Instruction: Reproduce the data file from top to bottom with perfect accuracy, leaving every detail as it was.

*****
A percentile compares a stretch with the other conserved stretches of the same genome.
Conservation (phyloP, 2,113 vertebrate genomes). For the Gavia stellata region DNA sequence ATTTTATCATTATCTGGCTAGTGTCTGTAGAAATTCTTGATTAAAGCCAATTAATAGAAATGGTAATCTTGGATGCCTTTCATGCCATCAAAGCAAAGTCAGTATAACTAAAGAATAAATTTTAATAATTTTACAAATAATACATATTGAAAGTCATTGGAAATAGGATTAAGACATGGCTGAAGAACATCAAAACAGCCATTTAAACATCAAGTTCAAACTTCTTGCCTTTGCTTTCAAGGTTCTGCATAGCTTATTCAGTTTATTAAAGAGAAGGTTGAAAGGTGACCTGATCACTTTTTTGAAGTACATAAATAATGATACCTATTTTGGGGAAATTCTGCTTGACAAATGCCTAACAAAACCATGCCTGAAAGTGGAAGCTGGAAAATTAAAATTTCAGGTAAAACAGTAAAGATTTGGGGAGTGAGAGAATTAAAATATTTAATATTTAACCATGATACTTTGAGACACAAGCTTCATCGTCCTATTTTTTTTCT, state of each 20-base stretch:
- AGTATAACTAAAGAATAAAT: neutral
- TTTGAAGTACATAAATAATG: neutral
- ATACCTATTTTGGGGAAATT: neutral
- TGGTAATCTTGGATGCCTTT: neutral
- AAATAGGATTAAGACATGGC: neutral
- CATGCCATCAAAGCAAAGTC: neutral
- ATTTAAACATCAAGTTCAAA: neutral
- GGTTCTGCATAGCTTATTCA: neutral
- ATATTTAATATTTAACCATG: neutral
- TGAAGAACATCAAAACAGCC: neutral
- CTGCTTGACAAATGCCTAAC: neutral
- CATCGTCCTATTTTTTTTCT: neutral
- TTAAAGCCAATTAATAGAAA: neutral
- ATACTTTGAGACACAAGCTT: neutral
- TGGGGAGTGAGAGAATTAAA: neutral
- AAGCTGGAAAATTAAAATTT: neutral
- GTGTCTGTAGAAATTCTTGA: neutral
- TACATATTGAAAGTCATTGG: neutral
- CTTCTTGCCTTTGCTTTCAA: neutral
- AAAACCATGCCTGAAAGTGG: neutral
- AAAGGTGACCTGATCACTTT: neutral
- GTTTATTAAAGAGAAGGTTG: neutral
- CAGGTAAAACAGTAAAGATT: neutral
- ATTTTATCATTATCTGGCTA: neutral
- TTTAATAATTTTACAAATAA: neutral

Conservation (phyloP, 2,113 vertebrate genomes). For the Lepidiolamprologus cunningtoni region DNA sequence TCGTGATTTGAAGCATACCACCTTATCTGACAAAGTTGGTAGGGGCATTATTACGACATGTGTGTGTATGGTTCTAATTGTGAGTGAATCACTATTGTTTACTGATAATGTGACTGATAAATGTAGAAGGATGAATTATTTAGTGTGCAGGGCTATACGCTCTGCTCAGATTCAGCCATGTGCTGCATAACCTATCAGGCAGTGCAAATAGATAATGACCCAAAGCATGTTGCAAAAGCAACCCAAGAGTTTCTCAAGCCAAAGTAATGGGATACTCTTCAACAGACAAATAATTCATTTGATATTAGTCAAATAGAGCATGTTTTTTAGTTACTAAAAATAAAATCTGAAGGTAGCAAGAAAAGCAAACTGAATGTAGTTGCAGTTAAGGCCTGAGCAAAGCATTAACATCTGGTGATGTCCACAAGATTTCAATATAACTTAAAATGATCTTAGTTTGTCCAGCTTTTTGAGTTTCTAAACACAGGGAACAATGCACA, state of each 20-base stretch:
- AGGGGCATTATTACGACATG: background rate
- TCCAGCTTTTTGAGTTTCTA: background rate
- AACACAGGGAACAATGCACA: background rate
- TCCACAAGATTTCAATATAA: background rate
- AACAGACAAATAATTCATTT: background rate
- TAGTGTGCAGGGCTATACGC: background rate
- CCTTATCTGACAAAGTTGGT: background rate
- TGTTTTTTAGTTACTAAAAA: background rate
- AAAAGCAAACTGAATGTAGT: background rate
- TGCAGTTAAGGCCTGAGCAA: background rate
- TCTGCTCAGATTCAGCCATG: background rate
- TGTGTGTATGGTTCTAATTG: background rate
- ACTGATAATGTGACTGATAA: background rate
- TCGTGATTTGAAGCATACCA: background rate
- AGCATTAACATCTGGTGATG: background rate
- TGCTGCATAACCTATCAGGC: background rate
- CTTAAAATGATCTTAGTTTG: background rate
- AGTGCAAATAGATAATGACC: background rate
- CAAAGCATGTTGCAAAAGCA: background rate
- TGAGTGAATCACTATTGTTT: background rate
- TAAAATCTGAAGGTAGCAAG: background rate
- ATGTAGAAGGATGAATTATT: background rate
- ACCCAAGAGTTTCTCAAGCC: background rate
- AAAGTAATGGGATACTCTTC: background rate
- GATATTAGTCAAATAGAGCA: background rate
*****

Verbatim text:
A percentile compares a stretch with the other conserved stretches of the same genome.
Conservation (phyloP, 2,113 vertebrate genomes). For the Gavia stellata region DNA sequence ATTTTATCATTATCTGGCTAGTGTCTGTAGAAATTCTTGATTAAAGCCAATTAATAGAAATGGTAATCTTGGATGCCTTTCATGCCATCAAAGCAAAGTCAGTATAACTAAAGAATAAATTTTAATAATTTTACAAATAATACATATTGAAAGTCATTGGAAATAGGATTAAGACATGGCTGAAGAACATCAAAACAGCCATTTAAACATCAAGTTCAAACTTCTTGCCTTTGCTTTCAAGGTTCTGCATAGCTTATTCAGTTTATTAAAGAGAAGGTTGAAAGGTGACCTGATCACTTTTTTGAAGTACATAAATAATGATACCTATTTTGGGGAAATTCTGCTTGACAAATGCCTAACAAAACCATGCCTGAAAGTGGAAGCTGGAAAATTAAAATTTCAGGTAAAACAGTAAAGATTTGGGGAGTGAGAGAATTAAAATATTTAATATTTAACCATGATACTTTGAGACACAAGCTTCATCGTCCTATTTTTTTTCT, state of each 20-base stretch:
- AGTATAACTAAAGAATAAAT: neutral
- TTTGAAGTACATAAATAATG: neutral
- ATACCTATTTTGGGGAAATT: neutral
- TGGTAATCTTGGATGCCTTT: neutral
- AAATAGGATTAAGACATGGC: neutral
- CATGCCATCAAAGCAAAGTC: neutral
- ATTTAAACATCAAGTTCAAA: neutral
- GGTTCTGCATAGCTTATTCA: neutral
- ATATTTAATATTTAACCATG: neutral
- TGAAGAACATCAAAACAGCC: neutral
- CTGCTTGACAAATGCCTAAC: neutral
- CATCGTCCTATTTTTTTTCT: neutral
- TTAAAGCCAATTAATAGAAA: neutral
- ATACTTTGAGACACAAGCTT: neutral
- TGGGGAGTGAGAGAATTAAA: neutral
- AAGCTGGAAAATTAAAATTT: neutral
- GTGTCTGTAGAAATTCTTGA: neutral
- TACATATTGAAAGTCATTGG: neutral
- CTTCTTGCCTTTGCTTTCAA: neutral
- AAAACCATGCCTGAAAGTGG: neutral
- AAAGGTGACCTGATCACTTT: neutral
- GTTTATTAAAGAGAAGGTTG: neutral
- CAGGTAAAACAGTAAAGATT: neutral
- ATTTTATCATTATCTGGCTA: neutral
- TTTAATAATTTTACAAATAA: neutral

Conservation (phyloP, 2,113 vertebrate genomes). For the Lepidiolamprologus cunningtoni region DNA sequence TCGTGATTTGAAGCATACCACCTTATCTGACAAAGTTGGTAGGGGCATTATTACGACATGTGTGTGTATGGTTCTAATTGTGAGTGAATCACTATTGTTTACTGATAATGTGACTGATAAATGTAGAAGGATGAATTATTTAGTGTGCAGGGCTATACGCTCTGCTCAGATTCAGCCATGTGCTGCATAACCTATCAGGCAGTGCAAATAGATAATGACCCAAAGCATGTTGCAAAAGCAACCCAAGAGTTTCTCAAGCCAAAGTAATGGGATACTCTTCAACAGACAAATAATTCATTTGATATTAGTCAAATAGAGCATGTTTTTTAGTTACTAAAAATAAAATCTGAAGGTAGCAAGAAAAGCAAACTGAATGTAGTTGCAGTTAAGGCCTGAGCAAAGCATTAACATCTGGTGATGTCCACAAGATTTCAATATAACTTAAAATGATCTTAGTTTGTCCAGCTTTTTGAGTTTCTAAACACAGGGAACAATGCACA, state of each 20-base stretch:
- AGGGGCATTATTACGACATG: background rate
- TCCAGCTTTTTGAGTTTCTA: background rate
- AACACAGGGAACAATGCACA: background rate
- TCCACAAGATTTCAATATAA: background rate
- AACAGACAAATAATTCATTT: background rate
- TAGTGTGCAGGGCTATACGC: background rate
- CCTTATCTGACAAAGTTGGT: background rate
- TGTTTTTTAGTTACTAAAAA: background rate
- AAAAGCAAACTGAATGTAGT: background rate
- TGCAGTTAAGGCCTGAGCAA: background rate
- TCTGCTCAGATTCAGCCATG: background rate
- TGTGTGTATGGTTCTAATTG: background rate
- ACTGATAATGTGACTGATAA: background rate
- TCGTGATTTGAAGCATACCA: background rate
- AGCATTAACATCTGGTGATG: background rate
- TGCTGCATAACCTATCAGGC: background rate
- CTTAAAATGATCTTAGTTTG: background rate
- AGTGCAAATAGATAATGACC: background rate
- CAAAGCATGTTGCAAAAGCA: background rate
- TGAGTGAATCACTATTGTTT: background rate
- TAAAATCTGAAGGTAGCAAG: background rate
- ATGTAGAAGGATGAATTATT: background rate
- ACCCAAGAGTTTCTCAAGCC: background rate
- AAAGTAATGGGATACTCTTC: background rate
- GATATTAGTCAAATAGAGCA: background rate